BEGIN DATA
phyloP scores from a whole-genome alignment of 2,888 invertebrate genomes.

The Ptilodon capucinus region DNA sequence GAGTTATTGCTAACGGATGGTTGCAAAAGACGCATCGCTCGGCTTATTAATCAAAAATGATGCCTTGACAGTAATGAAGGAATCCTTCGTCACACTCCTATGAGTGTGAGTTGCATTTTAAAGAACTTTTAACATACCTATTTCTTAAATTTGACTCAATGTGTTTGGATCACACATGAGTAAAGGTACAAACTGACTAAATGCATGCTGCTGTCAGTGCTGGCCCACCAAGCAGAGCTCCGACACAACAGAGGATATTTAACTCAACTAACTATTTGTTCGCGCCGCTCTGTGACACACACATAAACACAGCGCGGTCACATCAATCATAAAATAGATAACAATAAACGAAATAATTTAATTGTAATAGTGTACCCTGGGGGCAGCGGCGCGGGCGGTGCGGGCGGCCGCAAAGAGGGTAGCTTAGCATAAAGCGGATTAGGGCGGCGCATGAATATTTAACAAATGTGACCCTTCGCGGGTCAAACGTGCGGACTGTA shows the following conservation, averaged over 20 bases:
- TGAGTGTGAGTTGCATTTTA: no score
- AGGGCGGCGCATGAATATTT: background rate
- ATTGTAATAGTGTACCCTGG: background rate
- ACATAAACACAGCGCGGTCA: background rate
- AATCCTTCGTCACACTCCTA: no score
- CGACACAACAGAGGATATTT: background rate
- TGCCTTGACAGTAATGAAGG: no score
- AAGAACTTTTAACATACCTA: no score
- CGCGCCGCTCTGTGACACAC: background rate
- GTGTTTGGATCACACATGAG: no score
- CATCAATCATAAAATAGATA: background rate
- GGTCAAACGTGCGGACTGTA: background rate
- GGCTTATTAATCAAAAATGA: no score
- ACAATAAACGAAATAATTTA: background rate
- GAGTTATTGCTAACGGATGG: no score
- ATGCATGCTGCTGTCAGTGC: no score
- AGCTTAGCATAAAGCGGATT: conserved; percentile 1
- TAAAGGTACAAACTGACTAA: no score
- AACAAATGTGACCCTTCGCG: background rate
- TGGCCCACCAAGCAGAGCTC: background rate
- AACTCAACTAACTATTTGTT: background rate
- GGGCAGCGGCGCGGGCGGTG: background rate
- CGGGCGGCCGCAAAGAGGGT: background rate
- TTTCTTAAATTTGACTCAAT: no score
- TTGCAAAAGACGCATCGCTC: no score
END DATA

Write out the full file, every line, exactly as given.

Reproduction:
phyloP scores from a whole-genome alignment of 2,888 invertebrate genomes.

The Ptilodon capucinus region DNA sequence GAGTTATTGCTAACGGATGGTTGCAAAAGACGCATCGCTCGGCTTATTAATCAAAAATGATGCCTTGACAGTAATGAAGGAATCCTTCGTCACACTCCTATGAGTGTGAGTTGCATTTTAAAGAACTTTTAACATACCTATTTCTTAAATTTGACTCAATGTGTTTGGATCACACATGAGTAAAGGTACAAACTGACTAAATGCATGCTGCTGTCAGTGCTGGCCCACCAAGCAGAGCTCCGACACAACAGAGGATATTTAACTCAACTAACTATTTGTTCGCGCCGCTCTGTGACACACACATAAACACAGCGCGGTCACATCAATCATAAAATAGATAACAATAAACGAAATAATTTAATTGTAATAGTGTACCCTGGGGGCAGCGGCGCGGGCGGTGCGGGCGGCCGCAAAGAGGGTAGCTTAGCATAAAGCGGATTAGGGCGGCGCATGAATATTTAACAAATGTGACCCTTCGCGGGTCAAACGTGCGGACTGTA shows the following conservation, averaged over 20 bases:
- TGAGTGTGAGTTGCATTTTA: no score
- AGGGCGGCGCATGAATATTT: background rate
- ATTGTAATAGTGTACCCTGG: background rate
- ACATAAACACAGCGCGGTCA: background rate
- AATCCTTCGTCACACTCCTA: no score
- CGACACAACAGAGGATATTT: background rate
- TGCCTTGACAGTAATGAAGG: no score
- AAGAACTTTTAACATACCTA: no score
- CGCGCCGCTCTGTGACACAC: background rate
- GTGTTTGGATCACACATGAG: no score
- CATCAATCATAAAATAGATA: background rate
- GGTCAAACGTGCGGACTGTA: background rate
- GGCTTATTAATCAAAAATGA: no score
- ACAATAAACGAAATAATTTA: background rate
- GAGTTATTGCTAACGGATGG: no score
- ATGCATGCTGCTGTCAGTGC: no score
- AGCTTAGCATAAAGCGGATT: conserved; percentile 1
- TAAAGGTACAAACTGACTAA: no score
- AACAAATGTGACCCTTCGCG: background rate
- TGGCCCACCAAGCAGAGCTC: background rate
- AACTCAACTAACTATTTGTT: background rate
- GGGCAGCGGCGCGGGCGGTG: background rate
- CGGGCGGCCGCAAAGAGGGT: background rate
- TTTCTTAAATTTGACTCAAT: no score
- TTGCAAAAGACGCATCGCTC: no score